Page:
|Treaty between Her Majesty and the United States of America, for the Settlement of the Oregon Boundary|
|Signed||15 June 1846|
|Location||Washington, D.C., United States|
|Oregon Treaty at Wikisource|
The Oregon Treaty is a treaty between the United Kingdom and the United States that was signed on June 15, 1846, in Washington, D.C. The treaty brought an end to the Oregon boundary dispute by settling competing American and British claims to the Oregon Country; the area had been jointly occupied by both Britain and the U.S. since the Treaty of 1818.
Main article: Oregon boundary dispute
The Treaty of 1818 set the boundary between the United States and British North America along the 49th parallel of north latitude from Minnesota to the "Stony Mountains" (now known as the Rocky Mountains). The region west of those mountains was known to the Americans as the Oregon Country and to the British as the Columbia Department or Columbia District of the Hudson's Bay Company. (Also included in the region was the southern portion of another fur district, New Caledonia.) The treaty provided for joint control of that land for ten years. Both countries could claim land and both were guaranteed free navigation throughout.
Joint control steadily grew less tolerable for both sides. After a British minister rejected the offer of U.S. Presidents James K. Polk and John Tyler to settle the boundary at the 49th parallel north, American expansionists called for the annexation of the entire region up to Parallel 54°40′ north, the southern limit of Russian America as established by parallel treaties between the Russian Empire and the United States (1824) and Britain (1825). However, after the outbreak of the Mexican–American War in April 1846 diverted U.S. attention and military resources, a compromise was reached in the ongoing negotiations in Washington, D.C., and the matter was then settled by the Polk administration (to the surprise of its own party's hardliners) to avoid a two-war situation, and another war with the formidable military strength of Great Britain.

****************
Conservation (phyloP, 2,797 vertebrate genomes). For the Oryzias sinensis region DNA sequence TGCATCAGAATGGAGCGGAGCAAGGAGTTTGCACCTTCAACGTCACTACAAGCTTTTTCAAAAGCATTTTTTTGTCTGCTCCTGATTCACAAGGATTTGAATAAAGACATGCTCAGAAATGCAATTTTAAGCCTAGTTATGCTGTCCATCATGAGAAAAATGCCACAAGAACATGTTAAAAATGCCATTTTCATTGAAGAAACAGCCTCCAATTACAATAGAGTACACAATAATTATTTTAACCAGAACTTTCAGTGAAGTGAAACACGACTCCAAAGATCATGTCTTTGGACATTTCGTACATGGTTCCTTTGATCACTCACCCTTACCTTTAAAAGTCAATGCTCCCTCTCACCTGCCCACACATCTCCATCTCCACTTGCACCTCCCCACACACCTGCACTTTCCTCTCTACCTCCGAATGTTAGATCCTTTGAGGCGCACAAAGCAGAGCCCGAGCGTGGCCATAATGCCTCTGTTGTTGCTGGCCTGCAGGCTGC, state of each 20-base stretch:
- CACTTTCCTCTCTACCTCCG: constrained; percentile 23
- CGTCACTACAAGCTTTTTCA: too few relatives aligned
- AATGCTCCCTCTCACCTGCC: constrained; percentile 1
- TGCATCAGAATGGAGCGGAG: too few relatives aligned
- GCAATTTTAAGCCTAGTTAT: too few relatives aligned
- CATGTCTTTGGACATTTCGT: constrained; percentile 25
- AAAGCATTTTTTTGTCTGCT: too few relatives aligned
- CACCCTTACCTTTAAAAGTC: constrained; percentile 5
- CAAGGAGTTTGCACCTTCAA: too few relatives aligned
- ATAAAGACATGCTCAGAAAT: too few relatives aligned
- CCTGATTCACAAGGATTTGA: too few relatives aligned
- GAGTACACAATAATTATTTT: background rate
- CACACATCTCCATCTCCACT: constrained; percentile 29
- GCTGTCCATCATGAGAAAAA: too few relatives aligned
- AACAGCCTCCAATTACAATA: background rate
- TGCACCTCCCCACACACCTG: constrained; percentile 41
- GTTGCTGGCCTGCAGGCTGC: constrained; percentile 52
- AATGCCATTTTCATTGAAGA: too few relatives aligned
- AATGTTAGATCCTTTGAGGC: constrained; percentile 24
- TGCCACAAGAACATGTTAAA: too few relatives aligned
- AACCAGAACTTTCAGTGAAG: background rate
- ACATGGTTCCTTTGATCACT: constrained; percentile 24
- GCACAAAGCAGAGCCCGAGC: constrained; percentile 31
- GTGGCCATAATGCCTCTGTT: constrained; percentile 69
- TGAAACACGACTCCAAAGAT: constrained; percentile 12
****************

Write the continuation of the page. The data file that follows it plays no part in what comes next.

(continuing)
In early June 1846 the British offered to negotiate the boundaries between the United States and British North America in the region west of the Rockies. Some US senators such as Charles Gordon Atherton and Benning Wentworth Jenness were combative and were in favor of rejecting British proposals to negotiate. However others, such as both Alabama senators (Arthur P. Bagby and Dixon Hall Lewis) as well as both Massachusetts senators (Daniel Webster and John Davis) were in favor of accepting British proposals. The Senate agreed that they would vote on whether or not to recommend President Polk accept British offers to negotiate. Watching closely, the British hoped this vote would pass the Senate. On June 12 the Senate voted 38–12 recommending that President Polk accept British proposals to negotiate this boundary. 18 Democrats and 20 Whigs voted in favor, whereas 11 Democrats and one Whig voted against. 3 Democrats and 3 Whigs abstained.
The treaty was negotiated by US Secretary of State James Buchanan and Richard Pakenham, British envoy to the United States. Foreign Secretary Earl of Aberdeen was responsible for it in Parliament. The treaty was signed on June 15, 1846, ending the joint occupation and making Oregonians south of the 49th parallel American citizens, with those north of it becoming British.